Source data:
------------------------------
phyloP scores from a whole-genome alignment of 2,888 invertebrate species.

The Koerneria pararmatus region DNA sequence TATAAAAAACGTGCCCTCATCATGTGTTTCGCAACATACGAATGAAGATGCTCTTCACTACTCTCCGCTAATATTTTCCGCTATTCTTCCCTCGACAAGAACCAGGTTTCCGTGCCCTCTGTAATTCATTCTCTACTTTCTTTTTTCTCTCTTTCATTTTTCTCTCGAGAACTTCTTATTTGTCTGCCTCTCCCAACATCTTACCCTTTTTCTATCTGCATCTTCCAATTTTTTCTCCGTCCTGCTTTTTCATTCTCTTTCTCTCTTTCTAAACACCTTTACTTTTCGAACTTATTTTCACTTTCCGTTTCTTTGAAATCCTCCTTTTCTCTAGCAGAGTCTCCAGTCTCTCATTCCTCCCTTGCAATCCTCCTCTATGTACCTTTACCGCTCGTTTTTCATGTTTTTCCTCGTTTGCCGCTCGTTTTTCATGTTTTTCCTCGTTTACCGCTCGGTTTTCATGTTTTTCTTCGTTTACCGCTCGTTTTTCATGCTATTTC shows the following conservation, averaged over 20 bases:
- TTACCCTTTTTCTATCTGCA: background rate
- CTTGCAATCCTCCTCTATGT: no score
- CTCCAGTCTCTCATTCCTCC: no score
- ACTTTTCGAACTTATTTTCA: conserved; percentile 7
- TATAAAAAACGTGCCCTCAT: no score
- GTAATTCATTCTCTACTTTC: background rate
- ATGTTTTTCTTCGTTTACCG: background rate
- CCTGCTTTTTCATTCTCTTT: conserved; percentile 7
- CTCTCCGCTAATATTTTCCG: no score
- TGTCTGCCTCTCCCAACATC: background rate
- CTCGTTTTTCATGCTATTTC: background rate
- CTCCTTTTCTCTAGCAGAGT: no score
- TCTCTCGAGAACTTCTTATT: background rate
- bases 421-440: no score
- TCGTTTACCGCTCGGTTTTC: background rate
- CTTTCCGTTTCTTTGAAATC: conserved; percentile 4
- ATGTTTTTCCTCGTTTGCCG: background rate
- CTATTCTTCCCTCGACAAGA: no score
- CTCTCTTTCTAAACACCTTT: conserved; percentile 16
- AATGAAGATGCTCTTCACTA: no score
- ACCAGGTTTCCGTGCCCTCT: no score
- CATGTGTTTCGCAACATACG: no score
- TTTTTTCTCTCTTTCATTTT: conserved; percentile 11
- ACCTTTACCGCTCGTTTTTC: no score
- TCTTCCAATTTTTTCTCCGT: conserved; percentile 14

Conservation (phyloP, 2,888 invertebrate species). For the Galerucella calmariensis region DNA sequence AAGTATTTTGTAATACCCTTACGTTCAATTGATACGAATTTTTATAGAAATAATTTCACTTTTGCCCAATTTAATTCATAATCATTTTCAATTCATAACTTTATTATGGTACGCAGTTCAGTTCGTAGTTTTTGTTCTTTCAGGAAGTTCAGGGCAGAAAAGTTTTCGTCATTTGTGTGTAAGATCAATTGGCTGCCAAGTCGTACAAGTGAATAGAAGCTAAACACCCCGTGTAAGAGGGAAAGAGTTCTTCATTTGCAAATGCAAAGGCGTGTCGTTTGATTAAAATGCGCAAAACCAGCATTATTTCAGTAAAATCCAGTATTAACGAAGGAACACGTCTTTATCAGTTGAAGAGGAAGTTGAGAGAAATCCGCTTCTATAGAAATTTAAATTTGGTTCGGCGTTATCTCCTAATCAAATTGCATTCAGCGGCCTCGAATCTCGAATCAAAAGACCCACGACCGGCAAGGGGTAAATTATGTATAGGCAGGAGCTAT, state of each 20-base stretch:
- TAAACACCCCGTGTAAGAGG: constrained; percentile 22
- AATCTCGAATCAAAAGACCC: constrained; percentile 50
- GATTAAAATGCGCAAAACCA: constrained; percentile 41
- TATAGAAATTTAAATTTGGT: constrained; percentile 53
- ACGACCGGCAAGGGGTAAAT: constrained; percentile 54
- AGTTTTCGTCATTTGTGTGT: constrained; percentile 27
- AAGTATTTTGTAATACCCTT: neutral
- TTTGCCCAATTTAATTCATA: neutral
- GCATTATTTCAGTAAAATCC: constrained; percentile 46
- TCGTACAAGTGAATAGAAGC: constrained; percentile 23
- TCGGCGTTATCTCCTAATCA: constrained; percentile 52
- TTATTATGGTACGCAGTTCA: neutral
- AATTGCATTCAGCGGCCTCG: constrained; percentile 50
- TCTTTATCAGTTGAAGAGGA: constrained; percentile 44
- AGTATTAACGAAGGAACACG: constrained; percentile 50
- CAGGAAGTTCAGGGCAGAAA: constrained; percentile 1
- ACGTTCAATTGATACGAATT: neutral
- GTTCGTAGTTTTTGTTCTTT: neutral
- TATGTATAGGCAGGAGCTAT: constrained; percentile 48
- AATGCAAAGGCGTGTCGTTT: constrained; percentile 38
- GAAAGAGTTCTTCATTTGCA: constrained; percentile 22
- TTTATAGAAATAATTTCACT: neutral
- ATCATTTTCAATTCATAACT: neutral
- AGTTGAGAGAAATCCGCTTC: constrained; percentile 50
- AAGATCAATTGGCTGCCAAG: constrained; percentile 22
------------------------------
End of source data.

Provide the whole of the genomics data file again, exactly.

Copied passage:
phyloP scores from a whole-genome alignment of 2,888 invertebrate species.

The Koerneria pararmatus region DNA sequence TATAAAAAACGTGCCCTCATCATGTGTTTCGCAACATACGAATGAAGATGCTCTTCACTACTCTCCGCTAATATTTTCCGCTATTCTTCCCTCGACAAGAACCAGGTTTCCGTGCCCTCTGTAATTCATTCTCTACTTTCTTTTTTCTCTCTTTCATTTTTCTCTCGAGAACTTCTTATTTGTCTGCCTCTCCCAACATCTTACCCTTTTTCTATCTGCATCTTCCAATTTTTTCTCCGTCCTGCTTTTTCATTCTCTTTCTCTCTTTCTAAACACCTTTACTTTTCGAACTTATTTTCACTTTCCGTTTCTTTGAAATCCTCCTTTTCTCTAGCAGAGTCTCCAGTCTCTCATTCCTCCCTTGCAATCCTCCTCTATGTACCTTTACCGCTCGTTTTTCATGTTTTTCCTCGTTTGCCGCTCGTTTTTCATGTTTTTCCTCGTTTACCGCTCGGTTTTCATGTTTTTCTTCGTTTACCGCTCGTTTTTCATGCTATTTC shows the following conservation, averaged over 20 bases:
- TTACCCTTTTTCTATCTGCA: background rate
- CTTGCAATCCTCCTCTATGT: no score
- CTCCAGTCTCTCATTCCTCC: no score
- ACTTTTCGAACTTATTTTCA: conserved; percentile 7
- TATAAAAAACGTGCCCTCAT: no score
- GTAATTCATTCTCTACTTTC: background rate
- ATGTTTTTCTTCGTTTACCG: background rate
- CCTGCTTTTTCATTCTCTTT: conserved; percentile 7
- CTCTCCGCTAATATTTTCCG: no score
- TGTCTGCCTCTCCCAACATC: background rate
- CTCGTTTTTCATGCTATTTC: background rate
- CTCCTTTTCTCTAGCAGAGT: no score
- TCTCTCGAGAACTTCTTATT: background rate
- bases 421-440: no score
- TCGTTTACCGCTCGGTTTTC: background rate
- CTTTCCGTTTCTTTGAAATC: conserved; percentile 4
- ATGTTTTTCCTCGTTTGCCG: background rate
- CTATTCTTCCCTCGACAAGA: no score
- CTCTCTTTCTAAACACCTTT: conserved; percentile 16
- AATGAAGATGCTCTTCACTA: no score
- ACCAGGTTTCCGTGCCCTCT: no score
- CATGTGTTTCGCAACATACG: no score
- TTTTTTCTCTCTTTCATTTT: conserved; percentile 11
- ACCTTTACCGCTCGTTTTTC: no score
- TCTTCCAATTTTTTCTCCGT: conserved; percentile 14

Conservation (phyloP, 2,888 invertebrate species). For the Galerucella calmariensis region DNA sequence AAGTATTTTGTAATACCCTTACGTTCAATTGATACGAATTTTTATAGAAATAATTTCACTTTTGCCCAATTTAATTCATAATCATTTTCAATTCATAACTTTATTATGGTACGCAGTTCAGTTCGTAGTTTTTGTTCTTTCAGGAAGTTCAGGGCAGAAAAGTTTTCGTCATTTGTGTGTAAGATCAATTGGCTGCCAAGTCGTACAAGTGAATAGAAGCTAAACACCCCGTGTAAGAGGGAAAGAGTTCTTCATTTGCAAATGCAAAGGCGTGTCGTTTGATTAAAATGCGCAAAACCAGCATTATTTCAGTAAAATCCAGTATTAACGAAGGAACACGTCTTTATCAGTTGAAGAGGAAGTTGAGAGAAATCCGCTTCTATAGAAATTTAAATTTGGTTCGGCGTTATCTCCTAATCAAATTGCATTCAGCGGCCTCGAATCTCGAATCAAAAGACCCACGACCGGCAAGGGGTAAATTATGTATAGGCAGGAGCTAT, state of each 20-base stretch:
- TAAACACCCCGTGTAAGAGG: constrained; percentile 22
- AATCTCGAATCAAAAGACCC: constrained; percentile 50
- GATTAAAATGCGCAAAACCA: constrained; percentile 41
- TATAGAAATTTAAATTTGGT: constrained; percentile 53
- ACGACCGGCAAGGGGTAAAT: constrained; percentile 54
- AGTTTTCGTCATTTGTGTGT: constrained; percentile 27
- AAGTATTTTGTAATACCCTT: neutral
- TTTGCCCAATTTAATTCATA: neutral
- GCATTATTTCAGTAAAATCC: constrained; percentile 46
- TCGTACAAGTGAATAGAAGC: constrained; percentile 23
- TCGGCGTTATCTCCTAATCA: constrained; percentile 52
- TTATTATGGTACGCAGTTCA: neutral
- AATTGCATTCAGCGGCCTCG: constrained; percentile 50
- TCTTTATCAGTTGAAGAGGA: constrained; percentile 44
- AGTATTAACGAAGGAACACG: constrained; percentile 50
- CAGGAAGTTCAGGGCAGAAA: constrained; percentile 1
- ACGTTCAATTGATACGAATT: neutral
- GTTCGTAGTTTTTGTTCTTT: neutral
- TATGTATAGGCAGGAGCTAT: constrained; percentile 48
- AATGCAAAGGCGTGTCGTTT: constrained; percentile 38
- GAAAGAGTTCTTCATTTGCA: constrained; percentile 22
- TTTATAGAAATAATTTCACT: neutral
- ATCATTTTCAATTCATAACT: neutral
- AGTTGAGAGAAATCCGCTTC: constrained; percentile 50
- AAGATCAATTGGCTGCCAAG: constrained; percentile 22